The United States is considering a request from the UAE to provide direct support for an attack to seize the Houthi-held port of Hudaydah, a major lifeline for Yemen, officials say.
US officials said Secretary of State Mike Pompeo has asked for a prompt assessment of the UAE’s appeal for assistance such as surveillance drone flights to help a Saudi-led coalition capture Hudaydah.
The debate over increasing US support to the UAE and Saudi Arabia comes amid escalating military operations around the Yemeni port despite UN warnings of catastrophic effects on the impoverished country.
Eighty percent of commercial and humanitarian supplies flow through Hudaydah, a central gateway. Since May 27, forces supported by Saudi Arabia have been closing in on the port, claiming that Yemen’s Ansarullah movement uses it for weapons delivery.
American officials say the UAE and Saudi Arabia have assured Washington that they won’t attempt to take the Red Sea port until they get support from the US.
“We continue to have a lot of concerns about a Hudaydah operation,” said one senior US official, quoted by The Wall Street Journal.
“We are not 100% comfortable that, even if the coalition did launch an attack, that they would be able to do it cleanly and avoid a catastrophic incident,” the official added.
Senior Yemen specialists in the US administration were expected to meet on Monday to discuss what to do, the newspaper said.
According to the Journal, Riyadh and Abu Dhabi have long sought to get backing from the US.
Last year, the Saudi-led coalition unsuccessfully sought to secure American intelligence, surveillance and direct support from elite US military forces for an attack on Hudaydah, former US administration officials said.
For now, prominent administration officials involved in the debate harbor reservations about expanding the American military role in Yemen, but some back providing assistance to the UAE, officials said.
“We have folks who are frustrated and ready to say: ‘Let’s do this. We’ve been flirting with this for a long time. Something needs to change the dynamic, and if we help the Emiratis do it better, this could be good,’” the senior US official said.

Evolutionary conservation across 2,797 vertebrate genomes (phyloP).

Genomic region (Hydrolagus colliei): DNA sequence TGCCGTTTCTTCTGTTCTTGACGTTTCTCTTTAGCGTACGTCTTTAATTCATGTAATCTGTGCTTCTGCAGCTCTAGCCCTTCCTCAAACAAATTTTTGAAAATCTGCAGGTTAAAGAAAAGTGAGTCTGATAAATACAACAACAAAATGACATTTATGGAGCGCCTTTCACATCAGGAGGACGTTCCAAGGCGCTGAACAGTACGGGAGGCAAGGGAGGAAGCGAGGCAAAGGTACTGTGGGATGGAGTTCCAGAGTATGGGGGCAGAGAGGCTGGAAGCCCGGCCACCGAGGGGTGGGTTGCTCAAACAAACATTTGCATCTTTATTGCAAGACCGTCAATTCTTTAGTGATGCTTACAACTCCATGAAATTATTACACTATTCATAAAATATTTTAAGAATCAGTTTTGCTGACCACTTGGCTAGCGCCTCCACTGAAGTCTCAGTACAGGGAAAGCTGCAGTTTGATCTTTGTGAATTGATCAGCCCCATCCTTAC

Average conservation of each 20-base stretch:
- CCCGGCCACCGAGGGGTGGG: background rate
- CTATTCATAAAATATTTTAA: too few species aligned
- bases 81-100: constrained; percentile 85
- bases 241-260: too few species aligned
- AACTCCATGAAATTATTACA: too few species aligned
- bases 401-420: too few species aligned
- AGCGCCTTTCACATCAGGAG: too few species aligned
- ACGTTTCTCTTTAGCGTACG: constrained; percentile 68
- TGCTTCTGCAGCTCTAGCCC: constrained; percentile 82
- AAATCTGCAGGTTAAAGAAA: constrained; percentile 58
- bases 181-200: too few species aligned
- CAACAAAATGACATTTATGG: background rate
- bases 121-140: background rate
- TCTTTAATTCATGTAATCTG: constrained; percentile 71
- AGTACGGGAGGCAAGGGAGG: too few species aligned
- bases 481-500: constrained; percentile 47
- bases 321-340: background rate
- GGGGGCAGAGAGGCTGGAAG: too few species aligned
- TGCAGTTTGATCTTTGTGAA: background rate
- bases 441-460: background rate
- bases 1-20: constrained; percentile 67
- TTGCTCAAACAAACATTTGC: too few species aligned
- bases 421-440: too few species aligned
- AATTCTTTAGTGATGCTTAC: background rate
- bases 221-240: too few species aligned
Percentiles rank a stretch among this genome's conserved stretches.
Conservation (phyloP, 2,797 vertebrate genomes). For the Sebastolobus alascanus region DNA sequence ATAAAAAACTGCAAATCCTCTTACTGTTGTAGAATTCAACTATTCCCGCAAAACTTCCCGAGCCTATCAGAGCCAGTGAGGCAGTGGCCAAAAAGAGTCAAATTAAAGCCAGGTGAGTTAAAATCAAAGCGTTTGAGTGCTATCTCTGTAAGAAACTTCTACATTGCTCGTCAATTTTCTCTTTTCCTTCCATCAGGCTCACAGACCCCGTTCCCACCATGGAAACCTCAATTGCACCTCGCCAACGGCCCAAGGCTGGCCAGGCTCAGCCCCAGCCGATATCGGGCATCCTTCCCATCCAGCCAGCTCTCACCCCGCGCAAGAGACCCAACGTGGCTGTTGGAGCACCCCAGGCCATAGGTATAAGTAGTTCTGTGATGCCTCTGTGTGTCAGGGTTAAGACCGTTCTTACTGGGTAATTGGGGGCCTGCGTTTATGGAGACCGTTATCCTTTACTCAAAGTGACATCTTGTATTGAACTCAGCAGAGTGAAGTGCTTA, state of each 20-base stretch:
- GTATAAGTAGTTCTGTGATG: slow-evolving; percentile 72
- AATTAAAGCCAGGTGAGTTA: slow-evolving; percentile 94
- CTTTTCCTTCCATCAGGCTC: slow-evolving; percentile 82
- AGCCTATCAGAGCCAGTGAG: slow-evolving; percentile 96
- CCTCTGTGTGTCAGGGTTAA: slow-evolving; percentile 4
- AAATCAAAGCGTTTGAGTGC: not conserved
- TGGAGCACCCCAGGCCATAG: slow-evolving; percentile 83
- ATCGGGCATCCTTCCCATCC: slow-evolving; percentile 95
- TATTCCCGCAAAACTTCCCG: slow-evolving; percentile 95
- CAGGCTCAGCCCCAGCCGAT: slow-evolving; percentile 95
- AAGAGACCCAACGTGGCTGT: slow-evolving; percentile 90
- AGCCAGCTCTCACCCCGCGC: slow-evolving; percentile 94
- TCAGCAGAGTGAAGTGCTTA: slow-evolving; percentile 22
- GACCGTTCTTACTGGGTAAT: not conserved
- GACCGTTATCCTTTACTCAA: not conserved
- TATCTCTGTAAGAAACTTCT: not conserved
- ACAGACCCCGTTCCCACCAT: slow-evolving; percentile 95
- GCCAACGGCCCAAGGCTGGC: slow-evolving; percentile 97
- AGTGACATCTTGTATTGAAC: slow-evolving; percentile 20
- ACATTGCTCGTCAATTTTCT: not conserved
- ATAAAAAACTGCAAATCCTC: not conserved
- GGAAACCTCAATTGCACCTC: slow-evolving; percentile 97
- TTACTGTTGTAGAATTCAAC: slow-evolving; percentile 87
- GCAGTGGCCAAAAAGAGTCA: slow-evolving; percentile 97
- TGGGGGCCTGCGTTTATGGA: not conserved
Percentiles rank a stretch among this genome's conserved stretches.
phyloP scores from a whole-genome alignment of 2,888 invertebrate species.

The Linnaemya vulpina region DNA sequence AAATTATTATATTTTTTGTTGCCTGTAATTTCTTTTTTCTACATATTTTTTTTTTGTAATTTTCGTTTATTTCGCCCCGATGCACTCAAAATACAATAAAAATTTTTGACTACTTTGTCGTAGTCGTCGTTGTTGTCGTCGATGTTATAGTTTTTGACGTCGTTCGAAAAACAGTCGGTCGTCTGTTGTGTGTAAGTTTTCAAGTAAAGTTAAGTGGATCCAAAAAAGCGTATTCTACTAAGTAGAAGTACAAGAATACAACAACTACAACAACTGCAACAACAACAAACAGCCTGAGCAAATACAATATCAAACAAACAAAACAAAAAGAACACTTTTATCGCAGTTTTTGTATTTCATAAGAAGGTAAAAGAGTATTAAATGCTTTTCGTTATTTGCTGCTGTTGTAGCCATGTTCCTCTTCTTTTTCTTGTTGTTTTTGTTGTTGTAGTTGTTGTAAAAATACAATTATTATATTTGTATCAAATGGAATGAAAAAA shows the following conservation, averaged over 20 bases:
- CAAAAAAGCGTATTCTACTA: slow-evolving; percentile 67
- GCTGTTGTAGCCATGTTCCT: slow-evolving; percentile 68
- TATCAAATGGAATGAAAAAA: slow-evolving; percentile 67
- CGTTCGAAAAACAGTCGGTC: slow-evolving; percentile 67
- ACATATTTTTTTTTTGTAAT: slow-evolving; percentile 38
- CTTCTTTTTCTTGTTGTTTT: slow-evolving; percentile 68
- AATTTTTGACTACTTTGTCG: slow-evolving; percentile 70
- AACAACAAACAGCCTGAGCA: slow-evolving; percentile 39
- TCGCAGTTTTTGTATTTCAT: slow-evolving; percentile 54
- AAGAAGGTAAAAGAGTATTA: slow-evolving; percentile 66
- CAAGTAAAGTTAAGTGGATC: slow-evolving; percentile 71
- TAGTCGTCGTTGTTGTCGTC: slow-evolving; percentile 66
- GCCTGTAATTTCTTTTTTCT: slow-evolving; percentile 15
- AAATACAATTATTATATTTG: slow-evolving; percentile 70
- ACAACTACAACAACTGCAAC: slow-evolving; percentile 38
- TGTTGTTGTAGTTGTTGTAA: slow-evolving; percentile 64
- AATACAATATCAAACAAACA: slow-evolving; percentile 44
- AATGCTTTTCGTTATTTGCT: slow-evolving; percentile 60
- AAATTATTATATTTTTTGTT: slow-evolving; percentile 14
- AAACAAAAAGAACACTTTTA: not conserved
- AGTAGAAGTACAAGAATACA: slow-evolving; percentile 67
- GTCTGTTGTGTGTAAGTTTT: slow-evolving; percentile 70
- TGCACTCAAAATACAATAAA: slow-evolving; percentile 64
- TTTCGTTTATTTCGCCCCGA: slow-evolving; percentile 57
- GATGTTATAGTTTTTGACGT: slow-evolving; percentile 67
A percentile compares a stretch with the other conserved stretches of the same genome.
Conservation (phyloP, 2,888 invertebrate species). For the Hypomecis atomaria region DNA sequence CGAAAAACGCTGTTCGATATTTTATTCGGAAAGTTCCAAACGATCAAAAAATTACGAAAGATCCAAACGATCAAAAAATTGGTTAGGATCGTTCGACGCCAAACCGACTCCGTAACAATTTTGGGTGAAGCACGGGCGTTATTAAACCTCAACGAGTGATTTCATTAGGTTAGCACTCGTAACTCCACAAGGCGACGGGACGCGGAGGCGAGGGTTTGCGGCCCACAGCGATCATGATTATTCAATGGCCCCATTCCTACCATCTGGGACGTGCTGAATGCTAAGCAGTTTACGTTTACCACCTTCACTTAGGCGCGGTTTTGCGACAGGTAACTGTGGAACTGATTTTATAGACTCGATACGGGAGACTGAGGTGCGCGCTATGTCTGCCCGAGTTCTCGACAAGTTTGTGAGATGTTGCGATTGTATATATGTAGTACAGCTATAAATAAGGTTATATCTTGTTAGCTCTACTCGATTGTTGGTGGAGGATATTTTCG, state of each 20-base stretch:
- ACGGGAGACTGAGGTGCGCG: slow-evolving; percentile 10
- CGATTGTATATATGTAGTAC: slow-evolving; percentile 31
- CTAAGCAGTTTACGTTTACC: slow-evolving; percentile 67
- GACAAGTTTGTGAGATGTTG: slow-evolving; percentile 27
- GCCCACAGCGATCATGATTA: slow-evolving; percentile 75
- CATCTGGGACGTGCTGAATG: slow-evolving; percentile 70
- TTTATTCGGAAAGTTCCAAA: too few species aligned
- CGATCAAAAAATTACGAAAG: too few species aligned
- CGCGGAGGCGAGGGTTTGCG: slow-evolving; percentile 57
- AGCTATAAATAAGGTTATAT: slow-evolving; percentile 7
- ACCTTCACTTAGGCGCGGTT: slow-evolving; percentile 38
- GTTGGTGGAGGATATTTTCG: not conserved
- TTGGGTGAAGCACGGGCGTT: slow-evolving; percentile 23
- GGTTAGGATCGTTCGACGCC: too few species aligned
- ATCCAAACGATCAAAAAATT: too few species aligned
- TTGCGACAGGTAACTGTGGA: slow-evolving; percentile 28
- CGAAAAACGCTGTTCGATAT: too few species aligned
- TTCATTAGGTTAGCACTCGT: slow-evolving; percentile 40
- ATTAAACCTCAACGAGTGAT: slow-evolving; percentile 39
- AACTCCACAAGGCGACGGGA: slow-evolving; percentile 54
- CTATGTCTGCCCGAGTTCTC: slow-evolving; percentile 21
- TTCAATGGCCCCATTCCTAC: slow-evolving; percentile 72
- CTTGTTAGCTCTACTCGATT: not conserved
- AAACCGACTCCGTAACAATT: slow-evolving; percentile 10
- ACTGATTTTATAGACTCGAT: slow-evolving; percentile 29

Some administration officials are also increasingly disappointed that both military and diplomatic efforts have bogged down, which is fueling efforts to cut US support for the fighting, the report said.
The US has been lavishing sophisticated weaponry upon Saudi Arabia since March 2015, when the latter attacked Yemen to restore its Riyadh-allied former government. Washington also helps to refuel Saudi and UAE warplanes that conduct airstrikes on Yemen.
According to figures released by the Yemeni Ministry of Human Rights, more than 600,000 people have been killed or injured in the Saudi war since 2015. Yemen has also turned into the scene of the world’s worst humanitarian crisis.
The Red Cross and the United Nations have warned against the dangers of the Saudi-led operations in Hudaydah.
“The push for Hudaydah is likely to exacerbate an already catastrophic security situation in Yemen,” said François Moreillon, head of the International Committee of the Red Cross delegation in Yemen.
United Nations’ new special envoy on Yemen, Martin Griffiths, is to present his proposal for reviving peace talks to the UN Security Council in the next two weeks. He has publicly warned that an assault on Hudaydah “would take peace off the table.”
“We are all very concerned about the possible humanitarian consequences of a battle for Hudaydah,” he said.